From the New York Times: On April 3, 1948, President Truman signed the Marshall Plan, which allocated more than $5 billion in aid to 16 European countries. In signing the plan, officially called the Economic Recovery Program, Truman declared, “This measure is America’s answer to the challenge facing the free world.”
The Marshall Plan was necessitated by the devastation of World War II in Europe and the emerging U.S. foreign policy of containment. European countries suffered widespread hunger and high levels of unemployment, which made their governments vulnerable to upheaval. The Truman administration, fearing that Soviet communism would spread to the West, hoped to combat and contain it by helping to rebuild European economies.
The New York Times explained, “Foreign developments, including the Communist coup in Czechoslovakia and the electoral maneuvers the Communists are making in Italy, greatly helped the passage of the bill.”
The Marshall Plan was named for George Marshall, Army general and Truman’s secretary of state, who first outlined the plan while delivering the Harvard University commencement address in June 1947.
From the Harry S. Truman Presidential Library and Museum: A recovery program of continental dimensions, the Marshall Plan expended more than $12.5 billion (equivalent to roughly $60 billion today) at a time when:
- a worried Pentagon, virtually disarmed by postwar budget cuts, was making a solid case for increasing funding.
- numerous domestic agencies were, with heavy congressional support, clamoring for enlarged welfare programs.
- the US Treasury Department was intent on building upon the existing budget surpluses.
- the president’s party did not hold a majority in either house of Congress.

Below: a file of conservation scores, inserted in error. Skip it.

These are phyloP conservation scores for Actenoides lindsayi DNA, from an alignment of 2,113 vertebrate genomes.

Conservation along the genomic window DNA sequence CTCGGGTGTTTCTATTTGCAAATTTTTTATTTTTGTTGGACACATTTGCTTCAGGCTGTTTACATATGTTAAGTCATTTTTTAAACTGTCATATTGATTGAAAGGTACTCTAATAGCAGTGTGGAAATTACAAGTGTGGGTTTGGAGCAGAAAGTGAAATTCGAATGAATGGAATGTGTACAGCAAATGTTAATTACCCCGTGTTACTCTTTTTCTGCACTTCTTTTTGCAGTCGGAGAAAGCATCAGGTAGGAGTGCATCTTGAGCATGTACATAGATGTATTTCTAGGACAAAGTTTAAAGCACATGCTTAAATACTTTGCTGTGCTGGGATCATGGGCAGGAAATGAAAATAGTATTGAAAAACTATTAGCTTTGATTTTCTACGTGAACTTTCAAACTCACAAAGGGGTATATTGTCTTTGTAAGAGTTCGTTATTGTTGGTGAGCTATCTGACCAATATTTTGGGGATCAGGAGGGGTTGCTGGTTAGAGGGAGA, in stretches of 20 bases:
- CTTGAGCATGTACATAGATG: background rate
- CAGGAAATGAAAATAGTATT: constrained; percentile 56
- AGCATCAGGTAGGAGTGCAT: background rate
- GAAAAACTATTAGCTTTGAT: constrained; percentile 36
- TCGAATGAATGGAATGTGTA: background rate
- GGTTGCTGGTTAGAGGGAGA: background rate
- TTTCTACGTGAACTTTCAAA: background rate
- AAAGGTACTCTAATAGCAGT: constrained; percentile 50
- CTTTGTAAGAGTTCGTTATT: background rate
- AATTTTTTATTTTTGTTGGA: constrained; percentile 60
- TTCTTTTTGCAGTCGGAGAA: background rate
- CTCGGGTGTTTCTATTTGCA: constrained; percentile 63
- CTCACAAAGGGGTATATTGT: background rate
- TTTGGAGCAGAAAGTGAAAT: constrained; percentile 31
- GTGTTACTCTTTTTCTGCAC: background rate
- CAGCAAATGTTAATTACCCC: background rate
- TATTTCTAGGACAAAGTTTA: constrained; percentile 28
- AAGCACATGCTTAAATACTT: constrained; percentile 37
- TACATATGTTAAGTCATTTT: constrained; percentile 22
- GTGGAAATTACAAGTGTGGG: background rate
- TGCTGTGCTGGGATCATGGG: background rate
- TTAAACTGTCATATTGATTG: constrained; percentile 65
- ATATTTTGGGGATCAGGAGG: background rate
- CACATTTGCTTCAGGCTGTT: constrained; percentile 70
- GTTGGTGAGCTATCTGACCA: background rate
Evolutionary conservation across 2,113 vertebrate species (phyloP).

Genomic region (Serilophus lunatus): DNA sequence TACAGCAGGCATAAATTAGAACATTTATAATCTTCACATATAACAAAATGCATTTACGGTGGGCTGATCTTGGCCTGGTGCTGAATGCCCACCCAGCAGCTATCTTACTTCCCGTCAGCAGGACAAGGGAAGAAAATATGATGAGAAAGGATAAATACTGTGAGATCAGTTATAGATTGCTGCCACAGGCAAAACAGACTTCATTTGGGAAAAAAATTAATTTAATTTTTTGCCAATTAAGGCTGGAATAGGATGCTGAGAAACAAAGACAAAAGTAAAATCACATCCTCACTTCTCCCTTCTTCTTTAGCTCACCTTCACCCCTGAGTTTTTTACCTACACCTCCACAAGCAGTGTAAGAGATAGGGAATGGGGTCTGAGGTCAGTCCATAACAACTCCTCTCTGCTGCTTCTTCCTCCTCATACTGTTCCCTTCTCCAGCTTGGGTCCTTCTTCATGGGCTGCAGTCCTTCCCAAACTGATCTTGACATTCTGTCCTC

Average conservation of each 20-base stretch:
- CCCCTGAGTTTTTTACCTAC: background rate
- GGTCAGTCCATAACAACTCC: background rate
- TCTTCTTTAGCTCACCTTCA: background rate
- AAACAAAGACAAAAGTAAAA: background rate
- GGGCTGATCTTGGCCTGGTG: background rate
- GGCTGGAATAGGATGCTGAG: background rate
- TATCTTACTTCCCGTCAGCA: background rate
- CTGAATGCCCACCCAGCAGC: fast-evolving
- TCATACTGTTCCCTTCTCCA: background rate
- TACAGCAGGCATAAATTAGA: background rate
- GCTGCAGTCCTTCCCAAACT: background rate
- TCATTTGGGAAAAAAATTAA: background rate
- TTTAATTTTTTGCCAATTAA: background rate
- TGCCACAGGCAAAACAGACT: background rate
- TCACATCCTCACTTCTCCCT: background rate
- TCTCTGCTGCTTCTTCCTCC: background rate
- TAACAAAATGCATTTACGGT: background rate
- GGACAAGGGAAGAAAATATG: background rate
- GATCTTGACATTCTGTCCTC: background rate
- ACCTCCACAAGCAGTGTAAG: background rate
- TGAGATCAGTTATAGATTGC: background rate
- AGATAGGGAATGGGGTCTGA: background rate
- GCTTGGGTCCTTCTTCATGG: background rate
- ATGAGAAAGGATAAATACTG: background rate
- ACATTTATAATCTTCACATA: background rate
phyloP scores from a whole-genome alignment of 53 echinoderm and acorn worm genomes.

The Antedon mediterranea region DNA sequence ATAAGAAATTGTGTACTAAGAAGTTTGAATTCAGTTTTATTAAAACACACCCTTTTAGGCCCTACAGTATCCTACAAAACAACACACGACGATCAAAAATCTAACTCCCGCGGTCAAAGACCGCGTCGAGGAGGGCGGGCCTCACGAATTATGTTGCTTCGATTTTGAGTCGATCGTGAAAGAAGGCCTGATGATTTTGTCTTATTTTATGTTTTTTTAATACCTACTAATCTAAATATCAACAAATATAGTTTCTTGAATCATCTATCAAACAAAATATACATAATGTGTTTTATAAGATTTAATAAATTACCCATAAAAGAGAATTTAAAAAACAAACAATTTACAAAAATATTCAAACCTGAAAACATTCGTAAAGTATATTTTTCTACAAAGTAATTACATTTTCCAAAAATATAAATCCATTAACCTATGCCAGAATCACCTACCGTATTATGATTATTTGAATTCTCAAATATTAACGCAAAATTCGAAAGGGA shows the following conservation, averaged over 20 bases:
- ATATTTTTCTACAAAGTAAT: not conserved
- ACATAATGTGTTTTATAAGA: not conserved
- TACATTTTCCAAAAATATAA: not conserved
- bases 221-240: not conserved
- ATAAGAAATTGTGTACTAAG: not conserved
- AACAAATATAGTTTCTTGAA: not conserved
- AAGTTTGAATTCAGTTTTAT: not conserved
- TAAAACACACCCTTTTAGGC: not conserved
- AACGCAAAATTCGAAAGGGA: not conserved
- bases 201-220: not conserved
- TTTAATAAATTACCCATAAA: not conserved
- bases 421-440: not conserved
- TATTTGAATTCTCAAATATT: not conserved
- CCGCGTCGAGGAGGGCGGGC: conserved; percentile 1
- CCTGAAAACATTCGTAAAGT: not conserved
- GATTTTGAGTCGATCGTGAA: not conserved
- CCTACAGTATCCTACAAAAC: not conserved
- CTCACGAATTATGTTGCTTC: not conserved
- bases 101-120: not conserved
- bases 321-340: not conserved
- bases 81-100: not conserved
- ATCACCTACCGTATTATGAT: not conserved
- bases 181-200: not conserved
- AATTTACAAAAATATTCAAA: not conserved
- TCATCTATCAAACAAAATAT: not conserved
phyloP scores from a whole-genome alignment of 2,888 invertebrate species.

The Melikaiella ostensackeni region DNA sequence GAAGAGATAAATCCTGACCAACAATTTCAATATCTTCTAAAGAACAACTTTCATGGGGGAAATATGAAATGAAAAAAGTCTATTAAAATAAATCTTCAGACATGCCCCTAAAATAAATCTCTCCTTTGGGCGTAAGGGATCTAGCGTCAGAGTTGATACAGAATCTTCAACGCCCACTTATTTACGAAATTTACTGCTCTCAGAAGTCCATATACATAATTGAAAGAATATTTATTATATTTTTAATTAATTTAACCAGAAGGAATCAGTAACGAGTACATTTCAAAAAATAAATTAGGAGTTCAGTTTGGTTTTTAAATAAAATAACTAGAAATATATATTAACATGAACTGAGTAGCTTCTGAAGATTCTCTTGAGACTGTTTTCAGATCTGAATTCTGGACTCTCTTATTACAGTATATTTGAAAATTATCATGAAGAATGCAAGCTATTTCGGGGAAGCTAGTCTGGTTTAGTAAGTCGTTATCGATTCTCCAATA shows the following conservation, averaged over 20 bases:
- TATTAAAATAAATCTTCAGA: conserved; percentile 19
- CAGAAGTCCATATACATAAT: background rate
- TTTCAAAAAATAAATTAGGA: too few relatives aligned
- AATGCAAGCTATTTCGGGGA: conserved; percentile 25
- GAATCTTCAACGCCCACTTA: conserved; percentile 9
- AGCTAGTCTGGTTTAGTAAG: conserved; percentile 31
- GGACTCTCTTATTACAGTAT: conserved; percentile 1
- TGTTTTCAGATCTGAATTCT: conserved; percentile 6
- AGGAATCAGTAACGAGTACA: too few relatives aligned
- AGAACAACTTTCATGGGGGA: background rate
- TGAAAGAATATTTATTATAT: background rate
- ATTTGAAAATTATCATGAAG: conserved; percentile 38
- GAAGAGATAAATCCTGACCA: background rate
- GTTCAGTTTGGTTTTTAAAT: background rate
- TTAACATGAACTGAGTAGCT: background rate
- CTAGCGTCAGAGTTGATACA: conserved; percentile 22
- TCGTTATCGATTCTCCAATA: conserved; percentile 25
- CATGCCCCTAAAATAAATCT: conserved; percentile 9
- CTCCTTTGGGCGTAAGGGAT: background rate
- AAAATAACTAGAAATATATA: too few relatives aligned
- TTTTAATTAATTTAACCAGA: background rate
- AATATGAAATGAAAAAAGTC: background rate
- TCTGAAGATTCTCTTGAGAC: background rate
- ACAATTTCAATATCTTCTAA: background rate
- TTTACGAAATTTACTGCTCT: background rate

That the Marshall Plan became a reality was due to the energetic efforts of many individuals: the Republican chairman of the Senate Foreign Relations Committee, Arthur H. Vandenberg; British Foreign Secretary Ernest Bevin; eminent Republicans Henry L. Stimson and Robert Patterson who had both become secretaries of war under Roosevelt; Truman himself; and, of course, Secretary of State George C. Marshall, a man venerated by Truman as being "the greatest living American." Curiously, Joseph Stalin was also a key figure behind the passage of the Marshall Plan and Truman once remarked that without his "crazy" moves, "we never would have had our foreign policy. . .we never could have got a thing from Congress."
From History.com: Under the Marshall Plan, the Economic Cooperation Administration (ECA) distributed $13 billion in aid over four years (1948-51). Most of the funds were given in direct grants, and the rest in loans. Seventeen nations in western and southern Europe received assistance, including the United Kingdom, Austria, Belgium, the Netherlands, Denmark, France, Sweden, Iceland, Ireland, Greece, Italy, Luxembourg, Norway, Portugal, Switzerland, Turkey and West Germany. The plan aided both agricultural and industrial productivity in Europe, and helped rejuvenate ailing industries like chemicals, engineering and steel. Participating countries saw their gross national products go up by 15 to 25 percent. (photo: George C. Marshall Foundation) (Marshall Plan Remix Video)